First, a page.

No boats came on that day so some decided not to evacuate.


The next day the boats came and 5,000 children were evacuated. The plane was that the parent would go after.  But there weren’t that many boats and a lot of the older islanders decided to stay to keep their home, livestock, etc.  They knew their children were safe and no one thought the war would last for 5 years.






Annette’s grandparents (our guide) did send their children off and they said if they were to do it again despite the struggles and had known it would be 5 years, they would not have done it.


Churchill had demilitarized the islands before the Germans arrived but apparently no one told Hitler that there would be no resistance and on June 28th, the Germans mistook tomato trucks for army trucks and bombed.


On June 30th, the Luftswaffa (sp?) moved in and occupied this lovely spot for 5 years until May 9, 1945 when they were liberated.


The people here were starving.  They ate anything that moved - rats, donkeys, etc.






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The Germans were very clever and documented all the grains growing and the animals for their own use.  Each animal got a birth certificate and a death certificate.  The Guernsey people were equally clever to survive.  If an animal died (ie a pig in this case), then they would call the agriculturalist and he would come and give it a death certificate and tell them to bury or burn it.  In the dead of night, the farmer would take to another farm, tell them to call the agriculturalists for the same certificate and get a pig to eat.




The people had to ration them carefully to avoid being sick themselves and to share with the slave labour that the Germans had brought in to build fortifications.


To their credit, the Germans did not take Red Cross packages & would shoot any German who did it.


Annette in one of her dramatizations.













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After our tour was complete DH and I headed up to see the Candie Gardens.


Very pretty.






There is a statue of Victor Hugo here.






And a pretty wonderful view.











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DH and I walked back down (down is always easier than up) and decided we needed to stop at a pub for a refresher.


People were very friendly here.




The pub we went to.  I totally confess.  We had some Guernsey money and knew it had to spent.  It can’t be used in the UK.  The Guernsey people will take GBP but the UK doesn’t want their  money.








The pier - it’s low tide.






The tides here are very high in the spring and can be tricky.  They can rise to 10.3 metres and are the 3rd highest tides in the world.  They can pass over where the tender passage is.


The guides at the tender have to watch and guide the tenders as they can get stranded at low tide.  To Guernsey’s credit they know who has the highest tides in the world (I’m sure all you trivia buffs know that one).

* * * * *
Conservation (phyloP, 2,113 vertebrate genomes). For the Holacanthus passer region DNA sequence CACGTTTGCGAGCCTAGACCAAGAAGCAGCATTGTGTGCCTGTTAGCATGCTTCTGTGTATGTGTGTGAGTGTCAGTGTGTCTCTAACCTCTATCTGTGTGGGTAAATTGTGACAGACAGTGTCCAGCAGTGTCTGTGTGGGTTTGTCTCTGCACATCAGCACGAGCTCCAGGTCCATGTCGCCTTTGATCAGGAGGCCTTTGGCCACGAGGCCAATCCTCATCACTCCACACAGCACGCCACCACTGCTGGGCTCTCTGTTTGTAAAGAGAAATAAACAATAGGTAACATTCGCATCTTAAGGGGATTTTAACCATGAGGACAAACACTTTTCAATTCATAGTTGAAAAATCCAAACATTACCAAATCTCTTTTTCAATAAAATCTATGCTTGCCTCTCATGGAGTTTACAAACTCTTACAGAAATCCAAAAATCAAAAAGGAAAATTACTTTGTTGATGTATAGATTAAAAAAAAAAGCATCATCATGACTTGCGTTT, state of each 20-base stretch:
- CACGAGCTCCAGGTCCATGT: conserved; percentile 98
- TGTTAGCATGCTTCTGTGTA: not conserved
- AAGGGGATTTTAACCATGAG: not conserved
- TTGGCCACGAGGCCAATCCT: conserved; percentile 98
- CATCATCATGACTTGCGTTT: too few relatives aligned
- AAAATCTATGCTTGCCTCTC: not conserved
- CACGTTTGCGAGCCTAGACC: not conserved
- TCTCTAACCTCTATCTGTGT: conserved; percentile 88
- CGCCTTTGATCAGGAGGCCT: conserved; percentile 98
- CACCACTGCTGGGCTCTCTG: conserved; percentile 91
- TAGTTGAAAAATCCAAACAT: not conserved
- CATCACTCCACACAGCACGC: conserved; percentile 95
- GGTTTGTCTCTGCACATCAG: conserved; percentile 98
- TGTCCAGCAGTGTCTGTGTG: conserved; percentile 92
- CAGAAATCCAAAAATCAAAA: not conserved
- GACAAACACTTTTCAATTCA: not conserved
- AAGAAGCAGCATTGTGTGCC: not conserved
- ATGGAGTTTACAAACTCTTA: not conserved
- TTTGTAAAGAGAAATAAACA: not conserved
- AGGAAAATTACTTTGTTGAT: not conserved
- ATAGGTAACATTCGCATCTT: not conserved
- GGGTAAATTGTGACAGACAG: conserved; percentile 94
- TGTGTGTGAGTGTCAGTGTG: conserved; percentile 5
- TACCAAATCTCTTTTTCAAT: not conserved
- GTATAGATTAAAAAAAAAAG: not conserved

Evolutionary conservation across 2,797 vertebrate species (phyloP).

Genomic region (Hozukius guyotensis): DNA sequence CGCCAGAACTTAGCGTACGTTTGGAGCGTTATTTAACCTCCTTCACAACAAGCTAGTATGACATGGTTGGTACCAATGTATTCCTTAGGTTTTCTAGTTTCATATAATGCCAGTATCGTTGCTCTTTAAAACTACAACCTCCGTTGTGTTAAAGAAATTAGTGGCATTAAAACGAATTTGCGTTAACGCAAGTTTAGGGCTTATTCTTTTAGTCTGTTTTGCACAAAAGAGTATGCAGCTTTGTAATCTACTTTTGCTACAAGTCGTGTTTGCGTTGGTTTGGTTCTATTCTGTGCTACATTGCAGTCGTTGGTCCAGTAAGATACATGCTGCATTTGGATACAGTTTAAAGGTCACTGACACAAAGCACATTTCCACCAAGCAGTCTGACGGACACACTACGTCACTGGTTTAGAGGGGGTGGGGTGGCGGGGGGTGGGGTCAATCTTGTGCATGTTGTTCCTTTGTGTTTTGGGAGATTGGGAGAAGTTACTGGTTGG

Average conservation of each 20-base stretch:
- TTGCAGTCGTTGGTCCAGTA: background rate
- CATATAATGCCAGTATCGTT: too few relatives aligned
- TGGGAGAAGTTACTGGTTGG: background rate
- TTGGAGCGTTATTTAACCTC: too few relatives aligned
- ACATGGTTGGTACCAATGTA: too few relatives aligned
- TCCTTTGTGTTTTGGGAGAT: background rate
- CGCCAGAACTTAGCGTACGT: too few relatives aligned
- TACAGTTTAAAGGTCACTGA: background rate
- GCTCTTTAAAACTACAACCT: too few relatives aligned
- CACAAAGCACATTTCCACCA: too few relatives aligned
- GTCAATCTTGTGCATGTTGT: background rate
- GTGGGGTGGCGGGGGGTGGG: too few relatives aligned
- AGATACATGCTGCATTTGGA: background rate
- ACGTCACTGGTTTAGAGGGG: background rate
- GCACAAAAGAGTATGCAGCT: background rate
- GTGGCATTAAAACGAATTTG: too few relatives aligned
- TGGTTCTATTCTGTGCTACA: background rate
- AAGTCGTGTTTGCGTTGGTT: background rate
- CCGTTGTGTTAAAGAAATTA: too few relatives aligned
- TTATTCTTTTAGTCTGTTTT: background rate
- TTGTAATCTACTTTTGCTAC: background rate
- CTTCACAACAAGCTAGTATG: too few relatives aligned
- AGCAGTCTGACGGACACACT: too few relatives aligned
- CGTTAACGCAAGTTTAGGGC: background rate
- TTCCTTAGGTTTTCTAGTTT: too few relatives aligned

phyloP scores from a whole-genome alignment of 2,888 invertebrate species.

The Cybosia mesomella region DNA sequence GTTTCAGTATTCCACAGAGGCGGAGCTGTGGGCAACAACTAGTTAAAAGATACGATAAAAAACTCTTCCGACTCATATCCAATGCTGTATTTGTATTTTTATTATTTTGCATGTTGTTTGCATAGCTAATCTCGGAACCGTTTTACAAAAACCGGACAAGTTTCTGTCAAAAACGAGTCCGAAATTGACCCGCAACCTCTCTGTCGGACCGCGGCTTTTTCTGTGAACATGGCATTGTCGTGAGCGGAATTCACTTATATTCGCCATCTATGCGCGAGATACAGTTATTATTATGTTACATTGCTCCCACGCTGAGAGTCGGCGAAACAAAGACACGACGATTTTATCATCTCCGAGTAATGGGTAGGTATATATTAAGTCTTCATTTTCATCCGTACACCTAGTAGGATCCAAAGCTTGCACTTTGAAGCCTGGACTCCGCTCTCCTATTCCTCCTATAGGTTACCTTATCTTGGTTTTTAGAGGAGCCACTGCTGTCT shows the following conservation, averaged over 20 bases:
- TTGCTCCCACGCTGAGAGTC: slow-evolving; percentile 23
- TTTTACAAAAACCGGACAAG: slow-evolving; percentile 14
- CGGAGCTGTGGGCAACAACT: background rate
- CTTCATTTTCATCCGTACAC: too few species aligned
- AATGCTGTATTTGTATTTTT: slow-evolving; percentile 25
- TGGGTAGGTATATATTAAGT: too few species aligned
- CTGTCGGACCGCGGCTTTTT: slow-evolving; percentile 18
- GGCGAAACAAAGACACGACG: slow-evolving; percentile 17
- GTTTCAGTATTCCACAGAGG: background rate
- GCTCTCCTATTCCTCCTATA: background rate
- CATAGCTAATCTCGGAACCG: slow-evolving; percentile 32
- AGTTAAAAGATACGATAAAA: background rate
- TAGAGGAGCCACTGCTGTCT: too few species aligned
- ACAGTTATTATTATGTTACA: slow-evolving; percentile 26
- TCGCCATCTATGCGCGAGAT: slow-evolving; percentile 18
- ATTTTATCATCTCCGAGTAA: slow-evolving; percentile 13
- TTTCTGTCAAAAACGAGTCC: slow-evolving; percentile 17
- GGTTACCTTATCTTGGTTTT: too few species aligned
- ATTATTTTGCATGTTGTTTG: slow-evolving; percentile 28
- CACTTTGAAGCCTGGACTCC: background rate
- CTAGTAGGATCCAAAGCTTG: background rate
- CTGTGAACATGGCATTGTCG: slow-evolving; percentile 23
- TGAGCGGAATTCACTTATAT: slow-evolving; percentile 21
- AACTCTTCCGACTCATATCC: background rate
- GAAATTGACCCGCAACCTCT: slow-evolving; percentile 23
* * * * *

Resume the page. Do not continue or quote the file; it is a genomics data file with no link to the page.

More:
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I got the high seat on the tender and tried to snap some pics










And while we tender back to the ship...














Farewell St. Peter Port







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33 minutes ago, kazu said:

They had to fight starvation.  It was very dire at the end.  The only thing that saved many on the island was the Red Cross packages that the Germans allowed to come by ship from December - May at the end once a week. 


The people had to ration them carefully to avoid being sick themselves and to share with the slave labour that the Germans had brought in to build fortifications.


To their credit, the Germans did not take Red Cross packages & would shoot any German who did it.


Oops, I just realized I missed part of the story in a previous post.  


I highlighted in bold in my quote so that hopefully it now makes sense.


Sorry about that.  I’m blaming it on fatigue. 😉   We were up over 24 hours yesterday travelling.

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Our last night so of course we did the Pinnacle.


We had a group of us at the Captain’s Table and DH and I brought a bottle of semi-champagne for our group. 


The new menu was out and we tried some things and liked.


We had a great evening with good food, good companionship.  Perfect way to end a cruise.


A few pics from the evening.  Not too much food porn as I don’t like to repeat pics already posted.  But, we enjoyed 😉 










Our Manager Tudor and our fun waiter Rudi.










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Our voyage log for this segment even though we didn’t go to Le Palais 😉 





The sun may have been setting on our cruise




But wait there’s more 😉 😄 


There’s Dover and what a day.


I’ll be back 😉 

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As I said earlier, disembarkation was so easy it was ridiculous.  Our fabulous guide was there very early so it all worked out once we got the luggage sorted out.   


Farewell Prinsendam.  We will miss you and all of your fabulous crew.  A real loss to the HAL fleet.  


What an absolutely unbelievable day when we disembarked.


So Gary sorts our luggage and says would we like to WALK the Cliffs of Dover.



So he drives us up to a kissing gate.  (A kissing gate is a gate that livestock or animals can’t get out of but people can get in and out.  It is customary for each to lean over and kiss each other).



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And we head off down to the path.  He is going to take us to spots to really see the Cliffs - so we are game.  Wasn’t on the itinerary but I like surprises




We were walking on the cliffs - they are over 100,000 years old.


I posted pics of Dover Castle last LIVE thread so I didn’t try to grab pics this time but for those that are interested - Dover was built in the 11th century and at the time cost 6,000 pounds.  It was the most expensive castle ever built and the largest in Britain.